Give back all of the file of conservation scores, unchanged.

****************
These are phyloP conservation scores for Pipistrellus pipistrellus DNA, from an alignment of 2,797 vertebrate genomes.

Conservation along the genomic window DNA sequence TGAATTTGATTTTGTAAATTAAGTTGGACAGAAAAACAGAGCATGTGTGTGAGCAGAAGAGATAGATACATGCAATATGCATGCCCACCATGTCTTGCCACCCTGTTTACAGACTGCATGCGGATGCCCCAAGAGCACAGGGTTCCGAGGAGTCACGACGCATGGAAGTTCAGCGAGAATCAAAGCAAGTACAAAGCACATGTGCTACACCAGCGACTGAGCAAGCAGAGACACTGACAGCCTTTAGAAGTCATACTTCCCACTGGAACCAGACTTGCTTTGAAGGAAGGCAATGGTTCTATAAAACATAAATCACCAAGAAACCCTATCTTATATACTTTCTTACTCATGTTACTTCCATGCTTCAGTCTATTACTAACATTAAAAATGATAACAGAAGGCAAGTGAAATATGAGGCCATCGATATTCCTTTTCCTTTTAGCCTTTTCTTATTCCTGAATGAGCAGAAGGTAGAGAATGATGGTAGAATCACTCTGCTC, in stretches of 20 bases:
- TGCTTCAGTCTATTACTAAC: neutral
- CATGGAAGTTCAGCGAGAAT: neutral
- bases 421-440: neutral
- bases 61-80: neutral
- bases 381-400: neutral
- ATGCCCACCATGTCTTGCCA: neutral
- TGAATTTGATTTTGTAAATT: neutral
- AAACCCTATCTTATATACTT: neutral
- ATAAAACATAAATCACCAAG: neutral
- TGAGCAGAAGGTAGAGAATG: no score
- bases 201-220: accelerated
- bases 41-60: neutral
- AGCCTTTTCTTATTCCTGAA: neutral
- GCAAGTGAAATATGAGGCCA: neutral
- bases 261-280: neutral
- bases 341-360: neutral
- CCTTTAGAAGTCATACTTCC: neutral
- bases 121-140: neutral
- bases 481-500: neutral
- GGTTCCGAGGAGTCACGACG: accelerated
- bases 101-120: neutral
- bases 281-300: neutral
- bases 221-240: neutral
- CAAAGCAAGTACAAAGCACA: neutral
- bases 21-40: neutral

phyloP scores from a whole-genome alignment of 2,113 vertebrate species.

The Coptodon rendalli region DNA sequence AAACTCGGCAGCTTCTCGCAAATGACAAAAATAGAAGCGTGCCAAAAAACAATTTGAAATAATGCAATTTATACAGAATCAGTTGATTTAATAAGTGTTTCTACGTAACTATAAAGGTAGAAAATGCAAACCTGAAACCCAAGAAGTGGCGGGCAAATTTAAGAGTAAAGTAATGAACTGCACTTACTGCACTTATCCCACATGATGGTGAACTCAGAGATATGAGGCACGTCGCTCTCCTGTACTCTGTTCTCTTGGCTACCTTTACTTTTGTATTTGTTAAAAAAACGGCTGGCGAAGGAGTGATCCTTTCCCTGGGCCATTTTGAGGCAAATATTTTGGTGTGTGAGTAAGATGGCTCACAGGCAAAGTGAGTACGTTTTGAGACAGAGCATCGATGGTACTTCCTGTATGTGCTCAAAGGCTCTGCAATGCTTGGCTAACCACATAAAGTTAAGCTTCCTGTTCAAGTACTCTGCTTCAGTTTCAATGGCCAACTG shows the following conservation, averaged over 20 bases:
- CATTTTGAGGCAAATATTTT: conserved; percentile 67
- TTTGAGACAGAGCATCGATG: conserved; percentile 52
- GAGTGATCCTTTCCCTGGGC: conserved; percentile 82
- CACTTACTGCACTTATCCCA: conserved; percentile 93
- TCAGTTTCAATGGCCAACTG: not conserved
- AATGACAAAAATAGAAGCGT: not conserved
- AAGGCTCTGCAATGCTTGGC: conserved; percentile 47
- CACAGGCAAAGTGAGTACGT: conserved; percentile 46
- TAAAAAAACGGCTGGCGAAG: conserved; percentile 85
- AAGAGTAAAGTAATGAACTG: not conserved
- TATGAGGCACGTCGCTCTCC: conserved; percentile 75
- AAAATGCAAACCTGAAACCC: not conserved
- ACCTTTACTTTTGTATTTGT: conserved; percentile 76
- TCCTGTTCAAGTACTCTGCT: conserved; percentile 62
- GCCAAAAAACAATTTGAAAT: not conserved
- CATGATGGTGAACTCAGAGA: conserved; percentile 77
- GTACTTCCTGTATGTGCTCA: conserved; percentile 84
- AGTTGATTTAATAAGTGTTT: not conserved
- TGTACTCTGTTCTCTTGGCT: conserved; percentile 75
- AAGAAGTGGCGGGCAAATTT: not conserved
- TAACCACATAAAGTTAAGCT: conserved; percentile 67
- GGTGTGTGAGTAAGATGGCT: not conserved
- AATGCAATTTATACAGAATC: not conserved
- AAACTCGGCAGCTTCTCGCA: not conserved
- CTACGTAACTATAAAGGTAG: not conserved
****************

These are phyloP conservation scores for Pipistrellus pipistrellus DNA, from an alignment of 2,797 vertebrate genomes.

Conservation along the genomic window DNA sequence TGAATTTGATTTTGTAAATTAAGTTGGACAGAAAAACAGAGCATGTGTGTGAGCAGAAGAGATAGATACATGCAATATGCATGCCCACCATGTCTTGCCACCCTGTTTACAGACTGCATGCGGATGCCCCAAGAGCACAGGGTTCCGAGGAGTCACGACGCATGGAAGTTCAGCGAGAATCAAAGCAAGTACAAAGCACATGTGCTACACCAGCGACTGAGCAAGCAGAGACACTGACAGCCTTTAGAAGTCATACTTCCCACTGGAACCAGACTTGCTTTGAAGGAAGGCAATGGTTCTATAAAACATAAATCACCAAGAAACCCTATCTTATATACTTTCTTACTCATGTTACTTCCATGCTTCAGTCTATTACTAACATTAAAAATGATAACAGAAGGCAAGTGAAATATGAGGCCATCGATATTCCTTTTCCTTTTAGCCTTTTCTTATTCCTGAATGAGCAGAAGGTAGAGAATGATGGTAGAATCACTCTGCTC, in stretches of 20 bases:
- TGCTTCAGTCTATTACTAAC: neutral
- CATGGAAGTTCAGCGAGAAT: neutral
- bases 421-440: neutral
- bases 61-80: neutral
- bases 381-400: neutral
- ATGCCCACCATGTCTTGCCA: neutral
- TGAATTTGATTTTGTAAATT: neutral
- AAACCCTATCTTATATACTT: neutral
- ATAAAACATAAATCACCAAG: neutral
- TGAGCAGAAGGTAGAGAATG: no score
- bases 201-220: accelerated
- bases 41-60: neutral
- AGCCTTTTCTTATTCCTGAA: neutral
- GCAAGTGAAATATGAGGCCA: neutral
- bases 261-280: neutral
- bases 341-360: neutral
- CCTTTAGAAGTCATACTTCC: neutral
- bases 121-140: neutral
- bases 481-500: neutral
- GGTTCCGAGGAGTCACGACG: accelerated
- bases 101-120: neutral
- bases 281-300: neutral
- bases 221-240: neutral
- CAAAGCAAGTACAAAGCACA: neutral
- bases 21-40: neutral

phyloP scores from a whole-genome alignment of 2,113 vertebrate species.

The Coptodon rendalli region DNA sequence AAACTCGGCAGCTTCTCGCAAATGACAAAAATAGAAGCGTGCCAAAAAACAATTTGAAATAATGCAATTTATACAGAATCAGTTGATTTAATAAGTGTTTCTACGTAACTATAAAGGTAGAAAATGCAAACCTGAAACCCAAGAAGTGGCGGGCAAATTTAAGAGTAAAGTAATGAACTGCACTTACTGCACTTATCCCACATGATGGTGAACTCAGAGATATGAGGCACGTCGCTCTCCTGTACTCTGTTCTCTTGGCTACCTTTACTTTTGTATTTGTTAAAAAAACGGCTGGCGAAGGAGTGATCCTTTCCCTGGGCCATTTTGAGGCAAATATTTTGGTGTGTGAGTAAGATGGCTCACAGGCAAAGTGAGTACGTTTTGAGACAGAGCATCGATGGTACTTCCTGTATGTGCTCAAAGGCTCTGCAATGCTTGGCTAACCACATAAAGTTAAGCTTCCTGTTCAAGTACTCTGCTTCAGTTTCAATGGCCAACTG shows the following conservation, averaged over 20 bases:
- CATTTTGAGGCAAATATTTT: conserved; percentile 67
- TTTGAGACAGAGCATCGATG: conserved; percentile 52
- GAGTGATCCTTTCCCTGGGC: conserved; percentile 82
- CACTTACTGCACTTATCCCA: conserved; percentile 93
- TCAGTTTCAATGGCCAACTG: not conserved
- AATGACAAAAATAGAAGCGT: not conserved
- AAGGCTCTGCAATGCTTGGC: conserved; percentile 47
- CACAGGCAAAGTGAGTACGT: conserved; percentile 46
- TAAAAAAACGGCTGGCGAAG: conserved; percentile 85
- AAGAGTAAAGTAATGAACTG: not conserved
- TATGAGGCACGTCGCTCTCC: conserved; percentile 75
- AAAATGCAAACCTGAAACCC: not conserved
- ACCTTTACTTTTGTATTTGT: conserved; percentile 76
- TCCTGTTCAAGTACTCTGCT: conserved; percentile 62
- GCCAAAAAACAATTTGAAAT: not conserved
- CATGATGGTGAACTCAGAGA: conserved; percentile 77
- GTACTTCCTGTATGTGCTCA: conserved; percentile 84
- AGTTGATTTAATAAGTGTTT: not conserved
- TGTACTCTGTTCTCTTGGCT: conserved; percentile 75
- AAGAAGTGGCGGGCAAATTT: not conserved
- TAACCACATAAAGTTAAGCT: conserved; percentile 67
- GGTGTGTGAGTAAGATGGCT: not conserved
- AATGCAATTTATACAGAATC: not conserved
- AAACTCGGCAGCTTCTCGCA: not conserved
- CTACGTAACTATAAAGGTAG: not conserved